David Dinkins, the 106th New York City Mayor who was the first and only African American mayor of the city, has passed away at the age of 93.
Dinkins reportedly died Monday evening at his home in Manhattan. The exact cause of death is currently unclear yet according to the NYPD, New York City Police Department, they received a call from Dinkin’s home indicating he was having problems breathing. His death comes only 6 weeks after the loss of his beloved widow, Joyce Dinkins.
As the city and nation will undoubtedly mourn Dinkins’ death, we will also remember and celebrate his wonderful life. Dinkins was an honorable and beautiful man with integrity, kindness and character. Unlike many politicians, Dinkins life in public service was one dedicated to serving people with dedication and love.
After graduating from Howard University, Brooklyn Law School and serving in the Marines, Dinkins started his career briefly practicing law in New York City then served as a District Leader before being elected a Harlem state Assemblyman in 1966. He became a President of the Board of Elections and City Clerk before becoming the Manhattan Borough President in 1985. Dinkins, along with former Harlem Congressman Charlie Rangel and the late greats Percy Sutton and Patterson formed an association and friendship known as the powerful “Gang of Four” and these gentlemen ascended to the top of the power chain in NYC.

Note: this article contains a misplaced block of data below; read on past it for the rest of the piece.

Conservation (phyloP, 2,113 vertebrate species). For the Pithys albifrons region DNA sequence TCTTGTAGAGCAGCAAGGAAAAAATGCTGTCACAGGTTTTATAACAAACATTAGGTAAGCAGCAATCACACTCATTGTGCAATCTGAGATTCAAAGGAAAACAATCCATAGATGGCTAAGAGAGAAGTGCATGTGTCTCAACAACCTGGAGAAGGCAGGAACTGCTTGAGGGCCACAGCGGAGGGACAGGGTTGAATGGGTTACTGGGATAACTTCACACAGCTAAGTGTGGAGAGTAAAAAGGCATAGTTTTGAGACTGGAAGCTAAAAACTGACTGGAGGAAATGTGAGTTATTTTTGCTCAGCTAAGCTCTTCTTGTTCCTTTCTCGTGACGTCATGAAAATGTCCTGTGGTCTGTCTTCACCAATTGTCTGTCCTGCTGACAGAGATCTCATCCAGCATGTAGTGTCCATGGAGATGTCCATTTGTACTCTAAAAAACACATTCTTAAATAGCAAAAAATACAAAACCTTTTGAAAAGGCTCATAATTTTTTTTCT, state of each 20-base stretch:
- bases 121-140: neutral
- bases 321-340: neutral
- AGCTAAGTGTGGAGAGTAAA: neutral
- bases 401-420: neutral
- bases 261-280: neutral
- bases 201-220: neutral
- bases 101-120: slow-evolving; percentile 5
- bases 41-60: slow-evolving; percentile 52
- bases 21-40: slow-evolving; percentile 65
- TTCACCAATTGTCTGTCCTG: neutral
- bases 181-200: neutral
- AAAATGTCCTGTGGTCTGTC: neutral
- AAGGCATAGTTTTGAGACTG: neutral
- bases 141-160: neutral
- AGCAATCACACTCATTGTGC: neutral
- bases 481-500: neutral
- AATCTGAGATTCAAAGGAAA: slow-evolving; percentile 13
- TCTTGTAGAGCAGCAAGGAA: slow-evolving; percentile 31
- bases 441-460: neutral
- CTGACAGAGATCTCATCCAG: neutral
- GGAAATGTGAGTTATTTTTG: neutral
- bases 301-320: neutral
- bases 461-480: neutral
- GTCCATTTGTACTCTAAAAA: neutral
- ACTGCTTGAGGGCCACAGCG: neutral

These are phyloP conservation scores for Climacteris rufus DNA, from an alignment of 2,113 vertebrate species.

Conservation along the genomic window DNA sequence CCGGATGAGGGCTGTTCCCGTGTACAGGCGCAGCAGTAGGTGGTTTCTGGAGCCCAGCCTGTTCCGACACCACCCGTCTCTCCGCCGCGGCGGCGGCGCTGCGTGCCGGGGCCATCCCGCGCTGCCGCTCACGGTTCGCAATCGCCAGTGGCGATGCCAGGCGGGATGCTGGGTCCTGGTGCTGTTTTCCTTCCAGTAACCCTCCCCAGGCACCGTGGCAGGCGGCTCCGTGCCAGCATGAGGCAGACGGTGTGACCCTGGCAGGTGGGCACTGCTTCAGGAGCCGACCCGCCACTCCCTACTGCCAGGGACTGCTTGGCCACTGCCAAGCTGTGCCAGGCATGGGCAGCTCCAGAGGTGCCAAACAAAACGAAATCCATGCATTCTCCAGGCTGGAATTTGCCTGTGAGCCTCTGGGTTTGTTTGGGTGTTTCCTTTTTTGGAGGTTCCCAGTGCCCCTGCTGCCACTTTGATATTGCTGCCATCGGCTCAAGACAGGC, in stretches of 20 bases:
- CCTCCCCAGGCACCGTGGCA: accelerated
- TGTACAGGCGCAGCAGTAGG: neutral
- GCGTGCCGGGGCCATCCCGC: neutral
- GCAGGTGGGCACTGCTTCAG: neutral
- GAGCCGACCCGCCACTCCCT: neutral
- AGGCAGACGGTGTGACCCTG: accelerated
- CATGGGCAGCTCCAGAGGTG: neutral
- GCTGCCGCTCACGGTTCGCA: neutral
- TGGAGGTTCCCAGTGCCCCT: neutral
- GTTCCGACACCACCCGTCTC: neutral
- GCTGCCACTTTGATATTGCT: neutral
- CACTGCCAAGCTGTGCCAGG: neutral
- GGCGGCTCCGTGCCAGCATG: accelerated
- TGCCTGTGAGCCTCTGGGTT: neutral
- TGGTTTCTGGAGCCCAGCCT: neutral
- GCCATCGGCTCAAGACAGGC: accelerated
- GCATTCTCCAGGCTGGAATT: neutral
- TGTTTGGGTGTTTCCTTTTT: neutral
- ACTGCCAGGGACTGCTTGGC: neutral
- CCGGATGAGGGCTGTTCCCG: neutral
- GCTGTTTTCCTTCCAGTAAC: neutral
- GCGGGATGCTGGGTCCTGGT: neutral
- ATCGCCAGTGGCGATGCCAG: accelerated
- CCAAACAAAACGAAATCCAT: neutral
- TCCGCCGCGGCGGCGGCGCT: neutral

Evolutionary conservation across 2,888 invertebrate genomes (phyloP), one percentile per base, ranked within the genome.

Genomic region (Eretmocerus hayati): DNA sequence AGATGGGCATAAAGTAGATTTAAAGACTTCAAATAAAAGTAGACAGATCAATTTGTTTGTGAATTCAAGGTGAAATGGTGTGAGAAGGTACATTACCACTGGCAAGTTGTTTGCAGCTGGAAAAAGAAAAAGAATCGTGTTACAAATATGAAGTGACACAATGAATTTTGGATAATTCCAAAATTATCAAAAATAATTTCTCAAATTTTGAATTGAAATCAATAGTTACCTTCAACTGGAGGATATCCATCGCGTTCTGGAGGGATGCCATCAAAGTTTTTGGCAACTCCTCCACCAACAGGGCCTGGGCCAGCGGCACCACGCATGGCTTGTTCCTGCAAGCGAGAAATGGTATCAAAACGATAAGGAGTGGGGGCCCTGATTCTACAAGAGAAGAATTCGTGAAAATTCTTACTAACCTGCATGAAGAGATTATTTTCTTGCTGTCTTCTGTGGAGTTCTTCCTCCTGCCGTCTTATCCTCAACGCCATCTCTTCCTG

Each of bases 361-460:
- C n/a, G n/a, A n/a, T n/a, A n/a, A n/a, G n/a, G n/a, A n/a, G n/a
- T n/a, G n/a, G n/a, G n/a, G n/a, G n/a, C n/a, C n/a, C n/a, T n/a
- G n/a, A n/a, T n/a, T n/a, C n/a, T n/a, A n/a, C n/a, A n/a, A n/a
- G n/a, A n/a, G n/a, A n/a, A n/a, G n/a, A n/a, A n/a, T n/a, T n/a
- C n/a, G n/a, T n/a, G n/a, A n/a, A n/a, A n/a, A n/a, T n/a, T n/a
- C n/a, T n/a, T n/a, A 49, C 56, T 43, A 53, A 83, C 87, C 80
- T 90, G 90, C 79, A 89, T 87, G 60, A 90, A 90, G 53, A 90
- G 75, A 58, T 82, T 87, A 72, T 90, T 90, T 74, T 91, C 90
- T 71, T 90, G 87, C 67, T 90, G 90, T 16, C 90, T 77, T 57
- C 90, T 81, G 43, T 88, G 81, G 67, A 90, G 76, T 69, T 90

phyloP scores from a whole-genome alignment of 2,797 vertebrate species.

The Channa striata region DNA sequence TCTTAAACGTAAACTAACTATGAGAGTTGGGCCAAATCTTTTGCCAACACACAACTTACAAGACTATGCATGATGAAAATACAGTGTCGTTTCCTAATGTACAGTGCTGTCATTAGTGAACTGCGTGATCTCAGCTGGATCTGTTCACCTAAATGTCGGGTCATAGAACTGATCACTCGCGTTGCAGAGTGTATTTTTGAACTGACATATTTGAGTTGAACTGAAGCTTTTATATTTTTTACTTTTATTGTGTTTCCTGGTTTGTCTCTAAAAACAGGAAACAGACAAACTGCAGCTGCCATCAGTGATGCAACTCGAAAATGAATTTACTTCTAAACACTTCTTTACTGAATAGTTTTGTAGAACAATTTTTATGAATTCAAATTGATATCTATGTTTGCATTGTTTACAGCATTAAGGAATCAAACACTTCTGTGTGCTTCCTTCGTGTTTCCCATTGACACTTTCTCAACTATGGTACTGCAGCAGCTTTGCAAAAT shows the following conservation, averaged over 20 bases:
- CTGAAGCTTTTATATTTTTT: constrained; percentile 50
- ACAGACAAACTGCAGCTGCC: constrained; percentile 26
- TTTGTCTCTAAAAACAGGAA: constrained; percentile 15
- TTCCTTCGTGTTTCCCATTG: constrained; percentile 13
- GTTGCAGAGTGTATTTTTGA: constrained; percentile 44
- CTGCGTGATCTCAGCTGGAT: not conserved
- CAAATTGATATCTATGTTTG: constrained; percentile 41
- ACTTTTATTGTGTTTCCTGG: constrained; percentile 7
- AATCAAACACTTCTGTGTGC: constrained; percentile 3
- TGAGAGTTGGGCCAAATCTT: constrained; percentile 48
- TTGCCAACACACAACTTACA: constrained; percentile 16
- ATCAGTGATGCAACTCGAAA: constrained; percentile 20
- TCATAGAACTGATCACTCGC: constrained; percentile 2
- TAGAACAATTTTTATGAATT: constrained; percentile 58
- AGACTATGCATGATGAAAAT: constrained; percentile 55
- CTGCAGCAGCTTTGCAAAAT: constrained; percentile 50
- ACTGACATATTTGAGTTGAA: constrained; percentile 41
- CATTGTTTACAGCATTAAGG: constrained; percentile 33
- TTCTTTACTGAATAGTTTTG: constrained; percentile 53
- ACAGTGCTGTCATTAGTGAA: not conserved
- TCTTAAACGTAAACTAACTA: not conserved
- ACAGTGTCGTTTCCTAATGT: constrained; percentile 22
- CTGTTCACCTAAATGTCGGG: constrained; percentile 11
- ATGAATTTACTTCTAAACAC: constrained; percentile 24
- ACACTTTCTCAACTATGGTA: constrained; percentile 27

Of course, Dinkins historic 1989 mayoral victory over then former mayor Ed Koch and then defeating Rudy Guliani (prior to his Trump days) led to Dinkins’ hall of fame status in American politics. Dinkins often proclaimed: “We are all foot soldiers on the march to freedom” and he truly believed and lived by these words.
Many incidents marked his one term mayoralty including, the Nelson Mandela visit to NYC, the 1991 Crown Heights riots, police scandals and fiscal crisis in the city — all let to his rematch and loss to Guiliani in 1993 by the same two-point margin he defeated Guliani in 1989. Despite the very close race, Dinkins did not contest or seek to criticise the elections. Conversely, Dinkins elegantly transitioned and conceded victory like a public servant with honor. Dinkins continued to live his life with the same honor and distinction.
“Too few men, especially politicians, live a life of kindness, sincerity and dignity, David Dinkins was one of them. He will be truly missed” say L. Londell McMillan, attorney and owner of The Source.
The Source extends our deepest sympathies and remembers the historic and inspiring legacy of Mayor David Dinkins.